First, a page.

Any discomfort in the tissues or joints of the hand or fingers is referred to as hand pain. A throbbing, heightened heat, tingling, discomfort, or stiffness are a few symptoms of hand pain. Paresthesias are the pins and needles-like burning or tingling sensations in the hand or fingers. The nerves that convey sensory signals from the hand and fingers to the spinal cord are frequently temporarily or permanently damaged or compressed, which can result in paresthesias.
Nerves, bones, blood vessels, muscles, and skin make up the hand. Tendons hold the muscles of your hand to the bones while muscles give mobility. The blood veins supply continuous blood flow to and from the hand and fingers, while the nerves regulate the sensation and movement of the hand and fingers.
Hand joints, like knuckles, are where bones meet. A joint is a complex structure made up of cartilage, ligaments that hold bones together, a bursa (a fluid-filled sac that helps cushion the joint), and a synovial membrane and fluid that lubricates the joint. Any of these structures in the hands and joints can become damaged, inflamed, irritated, and painful in response to a variety of diseases, disorders, and conditions ranging from mild to severe.
A common cause of hand pain is injury or trauma. A broken hand or repeated use by a boxer. Long keystrokes can lead to tendonitis and carpal tunnel. Arthritis is another very common reason for hand pain. More serious conditions such as diabetes and peripheral neuropathy can also cause pain and burn in the hands and fingers.
Contact your doctor about your symptoms since hand pain might be an indication of a serious condition, such as an infection or a fracture. If you experience inexplicable, chronic, or recurrent hand pain, consult a physician right once. If your hands have experienced cold temperatures and have changed color or lost feeling, or if you have significant hand pain, burning, deformity, or uncontrolled bleeding, you should seek medical assistance right away. High temperature coupled with swelling, redness, warmth in the hand, or red streaks down the arms are additional significant signs.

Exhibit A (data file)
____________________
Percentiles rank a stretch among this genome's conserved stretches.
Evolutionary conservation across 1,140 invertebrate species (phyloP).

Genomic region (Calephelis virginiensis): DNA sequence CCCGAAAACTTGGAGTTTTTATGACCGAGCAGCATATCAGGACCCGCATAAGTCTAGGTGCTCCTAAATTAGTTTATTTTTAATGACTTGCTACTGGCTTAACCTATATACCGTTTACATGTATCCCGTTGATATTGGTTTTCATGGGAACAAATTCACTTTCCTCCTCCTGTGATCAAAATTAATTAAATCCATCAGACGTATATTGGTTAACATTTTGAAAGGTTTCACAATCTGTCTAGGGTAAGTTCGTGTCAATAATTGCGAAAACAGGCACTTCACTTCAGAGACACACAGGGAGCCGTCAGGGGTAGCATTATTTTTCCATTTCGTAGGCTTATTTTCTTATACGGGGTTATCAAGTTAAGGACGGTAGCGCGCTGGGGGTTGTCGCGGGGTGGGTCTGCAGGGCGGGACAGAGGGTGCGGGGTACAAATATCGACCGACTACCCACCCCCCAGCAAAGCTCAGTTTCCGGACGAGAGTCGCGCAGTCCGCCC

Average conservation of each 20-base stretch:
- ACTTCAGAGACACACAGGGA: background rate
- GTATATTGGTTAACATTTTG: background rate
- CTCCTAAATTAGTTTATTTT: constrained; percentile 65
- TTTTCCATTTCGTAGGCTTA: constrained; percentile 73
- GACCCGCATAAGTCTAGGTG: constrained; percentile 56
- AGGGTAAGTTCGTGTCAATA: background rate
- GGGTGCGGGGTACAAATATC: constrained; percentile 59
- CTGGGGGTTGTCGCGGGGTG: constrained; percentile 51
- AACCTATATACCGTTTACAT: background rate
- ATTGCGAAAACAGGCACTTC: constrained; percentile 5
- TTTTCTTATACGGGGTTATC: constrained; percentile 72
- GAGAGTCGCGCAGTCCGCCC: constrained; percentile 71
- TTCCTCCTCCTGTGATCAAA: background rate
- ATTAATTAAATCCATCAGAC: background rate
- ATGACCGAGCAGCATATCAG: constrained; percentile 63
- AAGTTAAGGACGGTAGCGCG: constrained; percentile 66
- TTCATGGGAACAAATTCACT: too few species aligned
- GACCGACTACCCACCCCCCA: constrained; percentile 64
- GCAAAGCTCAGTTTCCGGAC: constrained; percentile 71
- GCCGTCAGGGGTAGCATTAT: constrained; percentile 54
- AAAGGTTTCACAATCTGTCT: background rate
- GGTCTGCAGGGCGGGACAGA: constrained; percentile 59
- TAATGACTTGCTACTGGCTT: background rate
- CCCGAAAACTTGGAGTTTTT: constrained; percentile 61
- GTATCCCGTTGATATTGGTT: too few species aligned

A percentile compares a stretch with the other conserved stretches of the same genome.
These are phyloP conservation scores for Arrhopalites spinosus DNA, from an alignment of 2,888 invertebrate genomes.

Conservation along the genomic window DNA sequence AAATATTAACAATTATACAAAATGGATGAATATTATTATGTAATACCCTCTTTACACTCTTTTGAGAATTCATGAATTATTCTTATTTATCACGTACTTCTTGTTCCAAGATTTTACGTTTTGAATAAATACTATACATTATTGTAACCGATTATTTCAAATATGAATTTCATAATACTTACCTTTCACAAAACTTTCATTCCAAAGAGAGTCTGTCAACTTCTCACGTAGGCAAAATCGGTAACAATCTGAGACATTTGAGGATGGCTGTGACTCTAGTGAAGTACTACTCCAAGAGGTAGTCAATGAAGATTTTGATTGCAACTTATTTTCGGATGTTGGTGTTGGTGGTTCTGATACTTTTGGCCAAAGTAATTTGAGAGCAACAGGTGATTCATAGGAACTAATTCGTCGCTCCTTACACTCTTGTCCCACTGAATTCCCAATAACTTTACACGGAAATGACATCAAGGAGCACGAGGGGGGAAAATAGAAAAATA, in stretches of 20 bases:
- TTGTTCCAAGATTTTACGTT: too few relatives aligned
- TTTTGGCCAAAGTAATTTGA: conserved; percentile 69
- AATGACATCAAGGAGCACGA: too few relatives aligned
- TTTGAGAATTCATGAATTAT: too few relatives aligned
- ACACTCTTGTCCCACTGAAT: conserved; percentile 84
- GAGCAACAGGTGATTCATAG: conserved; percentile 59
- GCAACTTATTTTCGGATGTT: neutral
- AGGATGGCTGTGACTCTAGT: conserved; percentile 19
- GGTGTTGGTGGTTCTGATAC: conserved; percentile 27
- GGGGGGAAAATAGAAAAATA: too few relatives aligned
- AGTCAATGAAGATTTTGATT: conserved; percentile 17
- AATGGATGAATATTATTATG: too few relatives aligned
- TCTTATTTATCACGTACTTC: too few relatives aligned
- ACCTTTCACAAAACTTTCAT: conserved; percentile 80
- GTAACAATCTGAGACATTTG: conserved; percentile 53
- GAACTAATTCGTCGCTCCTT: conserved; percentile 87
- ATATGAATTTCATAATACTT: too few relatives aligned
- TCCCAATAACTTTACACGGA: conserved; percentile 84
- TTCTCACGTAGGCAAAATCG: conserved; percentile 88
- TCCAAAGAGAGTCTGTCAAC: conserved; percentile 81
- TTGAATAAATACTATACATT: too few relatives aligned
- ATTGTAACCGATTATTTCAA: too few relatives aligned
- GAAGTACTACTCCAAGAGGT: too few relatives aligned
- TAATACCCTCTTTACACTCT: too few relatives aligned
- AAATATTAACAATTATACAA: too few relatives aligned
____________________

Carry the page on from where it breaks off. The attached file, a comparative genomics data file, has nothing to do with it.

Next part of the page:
With simple stretching exercises, hand pain can sometimes get better. One can do the following to ease hand pain :
Wrists should be rotated first clockwise, then counterclockwise. Ten repetitions through each action.
You should widen your hands as far as possible, separate your fingers, and then clench your hands into a fist. Ten times in total.
For a mild wrist stretch, gradually extend the fingers of the opposite hand toward the chest using one hand. Iterate 5–10 times.
Further wrist and hand stretches may be suggested by a physician or physical therapist.
RICE treatment can assist with a number of minor injuries, including hand and wrist discomfort. Rest, ice, compression, and elevation are sometimes known as RICE.
Other home remedies for hand and wrist pain are as follows :
- Massage:- Try massaging the painful area and the muscles around it. Massaging your arms and shoulders may help relieve hand pain.
- Heat:- Some types of pains respond very well to heat. Alternate hot and cold compresses, and consider 20-minute walks and a 20-minute break for each.
- Over-the-counter medications:- Taking non-steroidal anti-inflammatory drugs like ibuprofen can help reduce pain and inflammation in many pain conditions.
To know more about your hand pain condition and to seek better treatment visit Specialty Care Clinics.